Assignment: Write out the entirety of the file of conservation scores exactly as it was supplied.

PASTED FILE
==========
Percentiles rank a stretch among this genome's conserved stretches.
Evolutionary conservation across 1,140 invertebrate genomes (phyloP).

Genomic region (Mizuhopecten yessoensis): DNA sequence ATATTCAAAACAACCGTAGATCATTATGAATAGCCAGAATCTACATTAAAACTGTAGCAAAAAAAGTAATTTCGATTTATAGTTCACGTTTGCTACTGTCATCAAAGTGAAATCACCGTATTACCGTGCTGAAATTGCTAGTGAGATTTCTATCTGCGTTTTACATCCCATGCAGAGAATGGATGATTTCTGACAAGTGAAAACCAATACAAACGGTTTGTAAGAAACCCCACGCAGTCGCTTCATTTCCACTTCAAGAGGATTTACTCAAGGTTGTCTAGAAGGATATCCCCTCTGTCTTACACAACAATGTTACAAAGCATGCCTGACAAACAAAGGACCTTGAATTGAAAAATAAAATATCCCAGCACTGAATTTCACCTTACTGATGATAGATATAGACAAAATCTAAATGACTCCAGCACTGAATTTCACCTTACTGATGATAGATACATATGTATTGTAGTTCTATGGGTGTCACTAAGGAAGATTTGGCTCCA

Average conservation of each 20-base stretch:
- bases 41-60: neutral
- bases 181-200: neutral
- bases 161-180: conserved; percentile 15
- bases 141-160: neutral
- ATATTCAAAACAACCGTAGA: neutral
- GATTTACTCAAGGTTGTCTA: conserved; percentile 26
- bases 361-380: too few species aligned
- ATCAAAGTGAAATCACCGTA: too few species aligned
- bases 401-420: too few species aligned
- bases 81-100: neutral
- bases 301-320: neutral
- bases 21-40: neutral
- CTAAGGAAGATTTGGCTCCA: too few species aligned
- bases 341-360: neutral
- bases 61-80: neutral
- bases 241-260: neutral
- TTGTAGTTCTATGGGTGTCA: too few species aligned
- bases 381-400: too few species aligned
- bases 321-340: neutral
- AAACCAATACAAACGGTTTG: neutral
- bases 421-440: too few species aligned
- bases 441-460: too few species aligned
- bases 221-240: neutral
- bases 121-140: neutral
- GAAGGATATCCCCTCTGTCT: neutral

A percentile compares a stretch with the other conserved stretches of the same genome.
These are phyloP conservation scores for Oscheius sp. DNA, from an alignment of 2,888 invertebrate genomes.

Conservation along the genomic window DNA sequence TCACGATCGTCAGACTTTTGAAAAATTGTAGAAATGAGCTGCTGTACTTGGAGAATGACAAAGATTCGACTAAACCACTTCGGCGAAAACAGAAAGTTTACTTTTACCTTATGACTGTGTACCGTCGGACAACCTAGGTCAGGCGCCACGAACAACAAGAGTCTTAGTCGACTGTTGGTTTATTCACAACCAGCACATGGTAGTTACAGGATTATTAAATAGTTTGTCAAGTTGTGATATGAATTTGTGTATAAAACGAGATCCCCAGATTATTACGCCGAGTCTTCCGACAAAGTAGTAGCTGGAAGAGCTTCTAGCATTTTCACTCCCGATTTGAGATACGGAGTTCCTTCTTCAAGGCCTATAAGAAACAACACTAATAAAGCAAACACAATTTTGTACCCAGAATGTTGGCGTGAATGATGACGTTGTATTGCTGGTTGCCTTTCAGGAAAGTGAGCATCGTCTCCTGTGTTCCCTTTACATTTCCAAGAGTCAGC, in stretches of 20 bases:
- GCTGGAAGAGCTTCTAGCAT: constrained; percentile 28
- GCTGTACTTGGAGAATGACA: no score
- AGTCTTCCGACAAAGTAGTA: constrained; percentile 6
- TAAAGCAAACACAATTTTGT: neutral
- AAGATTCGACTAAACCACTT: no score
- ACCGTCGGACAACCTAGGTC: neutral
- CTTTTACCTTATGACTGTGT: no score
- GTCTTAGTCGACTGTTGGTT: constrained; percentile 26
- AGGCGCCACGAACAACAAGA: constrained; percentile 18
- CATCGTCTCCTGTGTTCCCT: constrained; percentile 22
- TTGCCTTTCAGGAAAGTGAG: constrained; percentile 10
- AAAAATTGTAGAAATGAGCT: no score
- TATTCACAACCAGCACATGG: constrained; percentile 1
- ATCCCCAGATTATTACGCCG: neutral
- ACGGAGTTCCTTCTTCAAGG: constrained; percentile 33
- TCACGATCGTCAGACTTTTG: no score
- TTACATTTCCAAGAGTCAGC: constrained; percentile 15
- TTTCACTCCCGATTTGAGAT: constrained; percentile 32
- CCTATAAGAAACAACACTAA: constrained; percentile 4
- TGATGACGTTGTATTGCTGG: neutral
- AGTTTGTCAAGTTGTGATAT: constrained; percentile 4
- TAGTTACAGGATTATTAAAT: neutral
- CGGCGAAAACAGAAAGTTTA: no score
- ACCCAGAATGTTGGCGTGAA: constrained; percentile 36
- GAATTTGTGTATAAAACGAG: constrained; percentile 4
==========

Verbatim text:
Percentiles rank a stretch among this genome's conserved stretches.
Evolutionary conservation across 1,140 invertebrate genomes (phyloP).

Genomic region (Mizuhopecten yessoensis): DNA sequence ATATTCAAAACAACCGTAGATCATTATGAATAGCCAGAATCTACATTAAAACTGTAGCAAAAAAAGTAATTTCGATTTATAGTTCACGTTTGCTACTGTCATCAAAGTGAAATCACCGTATTACCGTGCTGAAATTGCTAGTGAGATTTCTATCTGCGTTTTACATCCCATGCAGAGAATGGATGATTTCTGACAAGTGAAAACCAATACAAACGGTTTGTAAGAAACCCCACGCAGTCGCTTCATTTCCACTTCAAGAGGATTTACTCAAGGTTGTCTAGAAGGATATCCCCTCTGTCTTACACAACAATGTTACAAAGCATGCCTGACAAACAAAGGACCTTGAATTGAAAAATAAAATATCCCAGCACTGAATTTCACCTTACTGATGATAGATATAGACAAAATCTAAATGACTCCAGCACTGAATTTCACCTTACTGATGATAGATACATATGTATTGTAGTTCTATGGGTGTCACTAAGGAAGATTTGGCTCCA

Average conservation of each 20-base stretch:
- bases 41-60: neutral
- bases 181-200: neutral
- bases 161-180: conserved; percentile 15
- bases 141-160: neutral
- ATATTCAAAACAACCGTAGA: neutral
- GATTTACTCAAGGTTGTCTA: conserved; percentile 26
- bases 361-380: too few species aligned
- ATCAAAGTGAAATCACCGTA: too few species aligned
- bases 401-420: too few species aligned
- bases 81-100: neutral
- bases 301-320: neutral
- bases 21-40: neutral
- CTAAGGAAGATTTGGCTCCA: too few species aligned
- bases 341-360: neutral
- bases 61-80: neutral
- bases 241-260: neutral
- TTGTAGTTCTATGGGTGTCA: too few species aligned
- bases 381-400: too few species aligned
- bases 321-340: neutral
- AAACCAATACAAACGGTTTG: neutral
- bases 421-440: too few species aligned
- bases 441-460: too few species aligned
- bases 221-240: neutral
- bases 121-140: neutral
- GAAGGATATCCCCTCTGTCT: neutral

A percentile compares a stretch with the other conserved stretches of the same genome.
These are phyloP conservation scores for Oscheius sp. DNA, from an alignment of 2,888 invertebrate genomes.

Conservation along the genomic window DNA sequence TCACGATCGTCAGACTTTTGAAAAATTGTAGAAATGAGCTGCTGTACTTGGAGAATGACAAAGATTCGACTAAACCACTTCGGCGAAAACAGAAAGTTTACTTTTACCTTATGACTGTGTACCGTCGGACAACCTAGGTCAGGCGCCACGAACAACAAGAGTCTTAGTCGACTGTTGGTTTATTCACAACCAGCACATGGTAGTTACAGGATTATTAAATAGTTTGTCAAGTTGTGATATGAATTTGTGTATAAAACGAGATCCCCAGATTATTACGCCGAGTCTTCCGACAAAGTAGTAGCTGGAAGAGCTTCTAGCATTTTCACTCCCGATTTGAGATACGGAGTTCCTTCTTCAAGGCCTATAAGAAACAACACTAATAAAGCAAACACAATTTTGTACCCAGAATGTTGGCGTGAATGATGACGTTGTATTGCTGGTTGCCTTTCAGGAAAGTGAGCATCGTCTCCTGTGTTCCCTTTACATTTCCAAGAGTCAGC, in stretches of 20 bases:
- GCTGGAAGAGCTTCTAGCAT: constrained; percentile 28
- GCTGTACTTGGAGAATGACA: no score
- AGTCTTCCGACAAAGTAGTA: constrained; percentile 6
- TAAAGCAAACACAATTTTGT: neutral
- AAGATTCGACTAAACCACTT: no score
- ACCGTCGGACAACCTAGGTC: neutral
- CTTTTACCTTATGACTGTGT: no score
- GTCTTAGTCGACTGTTGGTT: constrained; percentile 26
- AGGCGCCACGAACAACAAGA: constrained; percentile 18
- CATCGTCTCCTGTGTTCCCT: constrained; percentile 22
- TTGCCTTTCAGGAAAGTGAG: constrained; percentile 10
- AAAAATTGTAGAAATGAGCT: no score
- TATTCACAACCAGCACATGG: constrained; percentile 1
- ATCCCCAGATTATTACGCCG: neutral
- ACGGAGTTCCTTCTTCAAGG: constrained; percentile 33
- TCACGATCGTCAGACTTTTG: no score
- TTACATTTCCAAGAGTCAGC: constrained; percentile 15
- TTTCACTCCCGATTTGAGAT: constrained; percentile 32
- CCTATAAGAAACAACACTAA: constrained; percentile 4
- TGATGACGTTGTATTGCTGG: neutral
- AGTTTGTCAAGTTGTGATAT: constrained; percentile 4
- TAGTTACAGGATTATTAAAT: neutral
- CGGCGAAAACAGAAAGTTTA: no score
- ACCCAGAATGTTGGCGTGAA: constrained; percentile 36
- GAATTTGTGTATAAAACGAG: constrained; percentile 4